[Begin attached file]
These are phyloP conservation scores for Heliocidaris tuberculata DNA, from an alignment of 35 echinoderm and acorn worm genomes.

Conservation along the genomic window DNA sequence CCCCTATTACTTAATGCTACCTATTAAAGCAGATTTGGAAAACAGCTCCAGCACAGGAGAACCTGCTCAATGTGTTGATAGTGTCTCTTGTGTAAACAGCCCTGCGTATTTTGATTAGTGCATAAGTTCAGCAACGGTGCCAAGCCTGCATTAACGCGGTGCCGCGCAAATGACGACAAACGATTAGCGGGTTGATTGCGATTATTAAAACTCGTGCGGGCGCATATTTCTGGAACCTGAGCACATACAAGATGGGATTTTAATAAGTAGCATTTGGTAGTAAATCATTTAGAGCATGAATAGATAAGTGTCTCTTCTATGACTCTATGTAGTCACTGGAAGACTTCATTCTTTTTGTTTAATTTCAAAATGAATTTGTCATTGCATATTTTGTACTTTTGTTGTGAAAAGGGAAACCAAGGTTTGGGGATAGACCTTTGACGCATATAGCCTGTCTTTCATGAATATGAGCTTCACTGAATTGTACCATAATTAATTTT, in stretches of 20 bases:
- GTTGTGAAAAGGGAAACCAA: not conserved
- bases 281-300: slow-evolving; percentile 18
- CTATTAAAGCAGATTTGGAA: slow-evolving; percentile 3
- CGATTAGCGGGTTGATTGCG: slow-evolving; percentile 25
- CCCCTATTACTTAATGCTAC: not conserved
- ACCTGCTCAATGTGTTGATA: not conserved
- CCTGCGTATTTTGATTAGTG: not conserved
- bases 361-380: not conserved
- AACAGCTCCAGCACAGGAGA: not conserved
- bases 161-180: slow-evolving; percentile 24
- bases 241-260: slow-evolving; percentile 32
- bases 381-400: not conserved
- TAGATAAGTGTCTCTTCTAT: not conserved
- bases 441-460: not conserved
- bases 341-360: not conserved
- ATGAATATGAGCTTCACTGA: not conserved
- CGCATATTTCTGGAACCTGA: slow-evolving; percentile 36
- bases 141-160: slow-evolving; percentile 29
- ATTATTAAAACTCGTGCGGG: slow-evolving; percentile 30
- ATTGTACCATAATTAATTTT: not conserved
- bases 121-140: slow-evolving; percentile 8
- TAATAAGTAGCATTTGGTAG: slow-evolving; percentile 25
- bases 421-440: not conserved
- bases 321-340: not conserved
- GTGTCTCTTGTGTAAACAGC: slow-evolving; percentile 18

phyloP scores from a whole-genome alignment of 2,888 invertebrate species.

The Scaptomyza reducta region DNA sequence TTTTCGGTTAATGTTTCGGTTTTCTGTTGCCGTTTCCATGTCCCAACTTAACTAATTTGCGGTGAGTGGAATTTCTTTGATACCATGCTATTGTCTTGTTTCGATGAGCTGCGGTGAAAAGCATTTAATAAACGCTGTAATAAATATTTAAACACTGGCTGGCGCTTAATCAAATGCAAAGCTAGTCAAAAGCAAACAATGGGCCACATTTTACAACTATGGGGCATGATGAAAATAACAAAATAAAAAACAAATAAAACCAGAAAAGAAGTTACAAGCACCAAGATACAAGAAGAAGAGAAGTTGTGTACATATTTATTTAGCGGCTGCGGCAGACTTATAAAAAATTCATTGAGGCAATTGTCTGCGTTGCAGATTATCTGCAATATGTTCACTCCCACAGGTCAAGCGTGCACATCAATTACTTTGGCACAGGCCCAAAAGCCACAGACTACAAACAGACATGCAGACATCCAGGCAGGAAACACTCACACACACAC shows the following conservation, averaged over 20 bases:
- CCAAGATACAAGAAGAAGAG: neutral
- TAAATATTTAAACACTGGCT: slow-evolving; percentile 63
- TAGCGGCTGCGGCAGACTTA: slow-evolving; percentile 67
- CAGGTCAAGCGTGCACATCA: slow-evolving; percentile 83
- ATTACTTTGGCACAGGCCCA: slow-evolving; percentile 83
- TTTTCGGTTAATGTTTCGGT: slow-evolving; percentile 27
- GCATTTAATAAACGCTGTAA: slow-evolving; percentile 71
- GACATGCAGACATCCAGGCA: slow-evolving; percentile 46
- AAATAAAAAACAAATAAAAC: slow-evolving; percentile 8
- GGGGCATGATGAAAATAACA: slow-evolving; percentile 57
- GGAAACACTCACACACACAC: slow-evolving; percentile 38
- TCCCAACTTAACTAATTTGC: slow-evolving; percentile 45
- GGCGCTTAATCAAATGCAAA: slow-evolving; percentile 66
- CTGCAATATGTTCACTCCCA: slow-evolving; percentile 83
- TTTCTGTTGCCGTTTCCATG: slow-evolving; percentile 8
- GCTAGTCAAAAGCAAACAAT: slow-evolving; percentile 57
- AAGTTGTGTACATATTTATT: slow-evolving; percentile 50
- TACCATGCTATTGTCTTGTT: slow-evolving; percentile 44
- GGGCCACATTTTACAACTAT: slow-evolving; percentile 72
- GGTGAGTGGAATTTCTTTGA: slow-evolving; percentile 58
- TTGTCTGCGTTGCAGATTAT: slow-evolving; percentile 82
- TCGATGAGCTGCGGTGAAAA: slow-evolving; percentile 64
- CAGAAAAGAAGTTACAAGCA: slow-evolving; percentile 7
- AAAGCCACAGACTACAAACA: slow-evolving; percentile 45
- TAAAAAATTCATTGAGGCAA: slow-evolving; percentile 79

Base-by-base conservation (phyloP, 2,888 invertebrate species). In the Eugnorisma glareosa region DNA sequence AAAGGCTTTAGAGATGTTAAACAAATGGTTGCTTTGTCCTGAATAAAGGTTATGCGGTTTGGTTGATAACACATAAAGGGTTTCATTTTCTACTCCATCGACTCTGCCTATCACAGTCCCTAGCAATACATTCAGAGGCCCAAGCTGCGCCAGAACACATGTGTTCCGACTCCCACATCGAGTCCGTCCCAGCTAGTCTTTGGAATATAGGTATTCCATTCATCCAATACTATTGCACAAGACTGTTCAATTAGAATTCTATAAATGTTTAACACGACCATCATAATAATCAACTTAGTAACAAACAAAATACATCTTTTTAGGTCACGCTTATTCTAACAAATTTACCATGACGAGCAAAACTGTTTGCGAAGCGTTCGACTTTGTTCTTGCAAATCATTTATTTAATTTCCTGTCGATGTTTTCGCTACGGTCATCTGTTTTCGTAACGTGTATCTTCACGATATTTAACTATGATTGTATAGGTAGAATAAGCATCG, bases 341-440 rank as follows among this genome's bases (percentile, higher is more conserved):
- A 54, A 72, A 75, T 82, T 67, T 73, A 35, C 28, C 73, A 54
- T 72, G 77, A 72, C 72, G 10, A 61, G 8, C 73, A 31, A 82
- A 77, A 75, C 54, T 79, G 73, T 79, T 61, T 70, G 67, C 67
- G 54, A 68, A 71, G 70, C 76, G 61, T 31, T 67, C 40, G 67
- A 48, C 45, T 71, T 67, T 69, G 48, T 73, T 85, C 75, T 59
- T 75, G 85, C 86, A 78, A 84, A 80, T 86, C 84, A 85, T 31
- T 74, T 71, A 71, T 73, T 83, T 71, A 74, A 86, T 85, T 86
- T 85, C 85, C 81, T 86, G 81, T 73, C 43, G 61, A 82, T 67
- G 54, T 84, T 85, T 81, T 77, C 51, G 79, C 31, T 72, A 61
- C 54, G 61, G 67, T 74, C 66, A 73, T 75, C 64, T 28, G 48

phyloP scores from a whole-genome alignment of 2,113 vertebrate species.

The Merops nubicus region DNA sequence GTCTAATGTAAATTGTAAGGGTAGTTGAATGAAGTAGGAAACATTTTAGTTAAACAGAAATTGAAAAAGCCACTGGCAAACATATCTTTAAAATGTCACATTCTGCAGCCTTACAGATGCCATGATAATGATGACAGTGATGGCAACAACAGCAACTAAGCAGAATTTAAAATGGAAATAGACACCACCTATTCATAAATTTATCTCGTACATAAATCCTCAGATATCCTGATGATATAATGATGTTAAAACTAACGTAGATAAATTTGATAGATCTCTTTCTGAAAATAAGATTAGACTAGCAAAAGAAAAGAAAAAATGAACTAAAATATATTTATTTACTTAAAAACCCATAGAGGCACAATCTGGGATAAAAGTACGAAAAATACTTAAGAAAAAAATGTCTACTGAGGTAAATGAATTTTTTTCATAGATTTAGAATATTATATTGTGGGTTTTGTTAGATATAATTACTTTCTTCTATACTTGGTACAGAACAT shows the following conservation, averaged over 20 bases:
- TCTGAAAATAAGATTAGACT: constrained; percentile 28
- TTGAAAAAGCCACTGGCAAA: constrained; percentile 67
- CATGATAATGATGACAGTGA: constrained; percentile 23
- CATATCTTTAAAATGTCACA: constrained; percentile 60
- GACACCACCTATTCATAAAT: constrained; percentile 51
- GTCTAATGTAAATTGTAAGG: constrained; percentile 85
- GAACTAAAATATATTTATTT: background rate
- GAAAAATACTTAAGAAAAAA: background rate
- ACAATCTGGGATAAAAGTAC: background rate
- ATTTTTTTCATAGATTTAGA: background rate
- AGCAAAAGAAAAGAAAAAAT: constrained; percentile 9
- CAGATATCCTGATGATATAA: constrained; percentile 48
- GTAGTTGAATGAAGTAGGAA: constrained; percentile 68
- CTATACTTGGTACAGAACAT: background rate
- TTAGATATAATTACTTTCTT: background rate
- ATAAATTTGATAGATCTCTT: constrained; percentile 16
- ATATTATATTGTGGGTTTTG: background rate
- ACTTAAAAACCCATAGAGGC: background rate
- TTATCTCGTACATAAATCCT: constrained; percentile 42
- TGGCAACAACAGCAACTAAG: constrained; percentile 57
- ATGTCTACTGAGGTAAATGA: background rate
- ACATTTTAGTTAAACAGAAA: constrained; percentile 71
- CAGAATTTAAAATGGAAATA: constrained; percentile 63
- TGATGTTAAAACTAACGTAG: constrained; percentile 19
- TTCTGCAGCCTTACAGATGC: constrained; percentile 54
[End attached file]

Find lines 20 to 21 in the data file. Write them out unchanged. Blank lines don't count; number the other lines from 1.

- bases 141-160: slow-evolving; percentile 29
- ATTATTAAAACTCGTGCGGG: slow-evolving; percentile 30